Matthew Becker

Matthew Becker (Subornogram Foundation): Matthew received his B.A. in Political Science and International Business from Metropolitan State College in Denver in 2008. From 2008 to 2010 he worked as a community youth development volunteer with the Peace Corps in western Mongolia. Following the Peace Corps, Matthew taught in Phnom Penh, Cambodia and served as a juvenile risk assessor with a nonprofit in Colorado Springs. He is also a veteran of the Marine Corps Reserves. At the time of his fellowship Matthew was pursuing his M.S. in Global Affairs at New York University. After his fellowship Matthew wrote: "It gave me a better understanding of the problems Bangladesh faces and also issues surrounding the way NGO's work there. I got a better idea of the importance of journalism in advocating for human rights and education related issues for the communities that many people don't pay attention to or concern themselves with."


22 Jul

As plenty of my family and friends already know, I’ve spent the past few days in Dhaka attempting to recover from a strange foot injury. Bits and pieces of what happened have been posted on Facebook and Twitter and I’ve been in contact with AP, my family and close friends about the details, but needless to say, it’s been a downer of a week for me here in Bangladesh. The days have been a bit mashed together but I think it was Tuesday morning when it all started. I woke up with quite a bit of pain in my left foot and wasn’t able to really put any weight on it without intensifying said pain. Being the “tough” (or perhaps boneheaded?) former jarhead that I am, I took some pain killers, drank some water and stayed off of the foot for most of the day. Even so, each time I had to move somewhere, such as to use the restroom, or refill my water bottle, the pain increased. Eventually it became unbearable and I went next door to talk to Shahed about going to Dhaka.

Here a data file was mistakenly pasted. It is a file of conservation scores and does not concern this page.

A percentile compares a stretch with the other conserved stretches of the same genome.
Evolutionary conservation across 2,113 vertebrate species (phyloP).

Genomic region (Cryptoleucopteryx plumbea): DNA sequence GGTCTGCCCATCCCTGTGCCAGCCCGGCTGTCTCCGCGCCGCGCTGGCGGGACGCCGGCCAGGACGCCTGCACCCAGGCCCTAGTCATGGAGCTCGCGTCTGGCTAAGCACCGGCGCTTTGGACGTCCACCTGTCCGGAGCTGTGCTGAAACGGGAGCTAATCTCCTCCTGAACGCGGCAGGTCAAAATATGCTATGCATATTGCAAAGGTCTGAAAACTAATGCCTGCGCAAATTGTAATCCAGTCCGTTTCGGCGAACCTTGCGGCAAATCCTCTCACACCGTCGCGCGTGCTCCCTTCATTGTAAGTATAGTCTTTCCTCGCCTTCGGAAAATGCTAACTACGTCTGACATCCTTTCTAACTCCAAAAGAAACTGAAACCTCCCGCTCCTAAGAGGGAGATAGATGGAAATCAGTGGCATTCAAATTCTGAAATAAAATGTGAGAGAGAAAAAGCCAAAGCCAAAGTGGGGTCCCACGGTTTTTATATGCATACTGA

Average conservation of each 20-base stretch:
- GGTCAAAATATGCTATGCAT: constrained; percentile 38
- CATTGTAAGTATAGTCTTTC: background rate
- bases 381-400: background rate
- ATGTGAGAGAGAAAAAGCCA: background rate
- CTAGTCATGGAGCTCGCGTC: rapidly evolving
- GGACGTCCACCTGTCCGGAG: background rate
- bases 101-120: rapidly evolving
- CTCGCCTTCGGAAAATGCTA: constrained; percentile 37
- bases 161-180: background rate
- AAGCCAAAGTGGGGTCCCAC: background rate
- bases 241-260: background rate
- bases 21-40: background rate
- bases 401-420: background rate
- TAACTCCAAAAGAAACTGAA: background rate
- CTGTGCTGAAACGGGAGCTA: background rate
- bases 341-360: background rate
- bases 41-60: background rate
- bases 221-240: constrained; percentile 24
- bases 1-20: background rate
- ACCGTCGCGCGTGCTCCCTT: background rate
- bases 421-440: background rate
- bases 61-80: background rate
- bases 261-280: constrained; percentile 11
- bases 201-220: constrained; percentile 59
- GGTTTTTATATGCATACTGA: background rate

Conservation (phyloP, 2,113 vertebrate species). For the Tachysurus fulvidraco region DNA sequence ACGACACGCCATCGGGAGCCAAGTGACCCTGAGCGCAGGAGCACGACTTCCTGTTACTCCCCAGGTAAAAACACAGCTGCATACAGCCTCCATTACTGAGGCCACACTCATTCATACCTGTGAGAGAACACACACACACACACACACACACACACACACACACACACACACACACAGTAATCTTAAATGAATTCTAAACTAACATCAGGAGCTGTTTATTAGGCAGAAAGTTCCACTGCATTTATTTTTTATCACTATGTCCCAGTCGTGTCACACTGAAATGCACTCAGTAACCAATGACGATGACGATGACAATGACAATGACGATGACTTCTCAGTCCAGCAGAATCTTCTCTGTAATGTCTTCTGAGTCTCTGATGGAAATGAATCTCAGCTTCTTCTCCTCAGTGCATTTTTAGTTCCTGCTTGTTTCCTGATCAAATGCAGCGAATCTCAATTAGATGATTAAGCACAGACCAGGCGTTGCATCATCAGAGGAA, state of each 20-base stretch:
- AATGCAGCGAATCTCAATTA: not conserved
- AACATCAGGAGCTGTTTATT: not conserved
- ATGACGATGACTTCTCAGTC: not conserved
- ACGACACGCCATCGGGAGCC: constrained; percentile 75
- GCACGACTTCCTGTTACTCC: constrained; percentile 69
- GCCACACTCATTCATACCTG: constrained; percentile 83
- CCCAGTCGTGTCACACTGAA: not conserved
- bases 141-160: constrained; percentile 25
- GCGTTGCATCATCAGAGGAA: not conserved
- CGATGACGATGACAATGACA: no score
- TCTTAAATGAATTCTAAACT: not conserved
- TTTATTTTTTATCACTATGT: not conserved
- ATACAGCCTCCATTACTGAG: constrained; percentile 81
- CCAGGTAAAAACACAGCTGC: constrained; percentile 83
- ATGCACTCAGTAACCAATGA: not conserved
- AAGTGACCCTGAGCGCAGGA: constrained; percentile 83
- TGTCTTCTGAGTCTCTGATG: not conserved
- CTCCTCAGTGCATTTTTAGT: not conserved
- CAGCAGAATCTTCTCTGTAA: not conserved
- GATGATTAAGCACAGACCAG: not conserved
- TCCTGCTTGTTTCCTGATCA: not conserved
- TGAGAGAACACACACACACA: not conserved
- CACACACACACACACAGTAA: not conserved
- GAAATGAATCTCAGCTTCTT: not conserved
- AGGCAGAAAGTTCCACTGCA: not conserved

This is where things got interesting. Shahed and a guest/friend asked me a bit about what happened, what I was experiencing, etc. and then gave me some sort of pain relief cream to rub on my foot. I used the cream and was also able to ice it for a bit, which seemed to help. Enter the apartment building handyman/security guy (jijur for those who I worked with in Mongolia). Thinking he can help, he offers to perform some traditional Bengali medicine on my foot. Naturally, I said sure, go ahead…as long as there are no needles or the ingestion of any questionable medications involved. This guy explained, through Shahed, that it appeared as though something was wrong with the veins in my foot and we needed to get the blood flowing. At this point I was trying to determine whether the injury was a sprain that I inflicted upon myself in my sleep, or the result of some exotic and terrifying insect biting me in my sleep.

My new friend and savior, whose name I can’t recall at the moment, began rubbing my foot with some mixture of mustard oil and what appeared to be salt. He explained that it was going to hurt but I needed to let him rub the foot or it wouldn’t heal. He began rubbing my foot and I did my best not to pull my foot away and scream. When I say he began rubbing my foot, I mean he was aggressively massaging my foot to the point where I couldn’t take the pain. After a couple of minutes, I pulled away and he stopped. The next step involved rubbing my foot in some large leaves that had been soaked in boiling water. This part wasn’t so bad and actually felt pretty good. After a minute or two of that, he said he needed to massage the foot again. Foolishly I agreed. This time it was too much. The next thing I knew they were picking me up off the floor as I was regaining consciousness. I can now add “blacked out from too much pain” to the list of experiences I’ve had.

The rest of the night I tried to keep my foot elevated, iced it now and then and we had planned to go to Dhaka the next day. After a long cab ride, we arrived at Square Hospital, a private hospital that is supposedly one of the best in the country and services the more “elite” members of Bangladeshi society. To wrap things up somewhat quickly, they talked to me a bit, examined my foot, and took x-rays. The x-rays were negative, they provided me with prescriptions for a couple of pain and anti-inflammatory medications, and then we purchased an ice pack and a way too short for me crutch. I’ve spent the past five days trying to recover at the house of a friend from, who works for the Indonesian Embassy. She’s been an amazing host and aside from being stuck inside and in pain, the last few days have been pretty relaxing and comfortable. I’m hoping to get some work done tonight and then head back to Sonargaon in the morning, where I plan on getting back on track as quickly as possible. More work related blog posts coming soon! Thanks for reading.

Here’s a pic I snapped from the roof of the apartment I’m staying at, nice sunset. :)


Dhaka Sunset
Dhaka Sunset



Posted By Matthew Becker

Posted Jul 22nd, 2012

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